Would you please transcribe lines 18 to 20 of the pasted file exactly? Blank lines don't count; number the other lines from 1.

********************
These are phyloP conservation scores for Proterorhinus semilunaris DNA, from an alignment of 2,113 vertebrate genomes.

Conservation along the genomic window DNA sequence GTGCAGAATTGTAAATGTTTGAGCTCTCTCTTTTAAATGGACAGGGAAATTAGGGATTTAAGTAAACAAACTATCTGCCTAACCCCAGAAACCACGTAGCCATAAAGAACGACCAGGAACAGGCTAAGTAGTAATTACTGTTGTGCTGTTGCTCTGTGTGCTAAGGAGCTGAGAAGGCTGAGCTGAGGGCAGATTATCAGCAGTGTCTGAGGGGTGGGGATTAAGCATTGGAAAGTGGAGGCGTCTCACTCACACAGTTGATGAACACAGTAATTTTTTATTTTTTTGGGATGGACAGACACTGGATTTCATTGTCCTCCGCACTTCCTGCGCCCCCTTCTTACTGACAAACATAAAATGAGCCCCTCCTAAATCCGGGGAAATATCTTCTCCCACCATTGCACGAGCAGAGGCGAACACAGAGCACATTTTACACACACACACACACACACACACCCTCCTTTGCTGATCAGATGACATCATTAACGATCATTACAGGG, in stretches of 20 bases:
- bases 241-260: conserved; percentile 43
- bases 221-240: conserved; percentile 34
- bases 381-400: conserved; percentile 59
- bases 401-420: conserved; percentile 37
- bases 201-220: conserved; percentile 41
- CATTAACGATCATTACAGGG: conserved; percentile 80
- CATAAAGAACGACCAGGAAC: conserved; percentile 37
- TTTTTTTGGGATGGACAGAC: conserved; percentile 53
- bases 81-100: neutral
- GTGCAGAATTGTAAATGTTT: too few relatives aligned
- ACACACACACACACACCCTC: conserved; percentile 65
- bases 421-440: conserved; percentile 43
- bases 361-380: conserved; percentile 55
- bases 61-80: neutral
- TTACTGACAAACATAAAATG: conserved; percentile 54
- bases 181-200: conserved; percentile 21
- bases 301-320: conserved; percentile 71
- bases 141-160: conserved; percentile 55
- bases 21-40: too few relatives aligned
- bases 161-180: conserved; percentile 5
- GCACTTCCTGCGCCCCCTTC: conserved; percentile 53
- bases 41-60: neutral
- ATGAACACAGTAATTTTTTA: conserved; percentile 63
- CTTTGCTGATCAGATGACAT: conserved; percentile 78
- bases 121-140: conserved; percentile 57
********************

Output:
- bases 181-200: conserved; percentile 21
- bases 301-320: conserved; percentile 71
- bases 141-160: conserved; percentile 55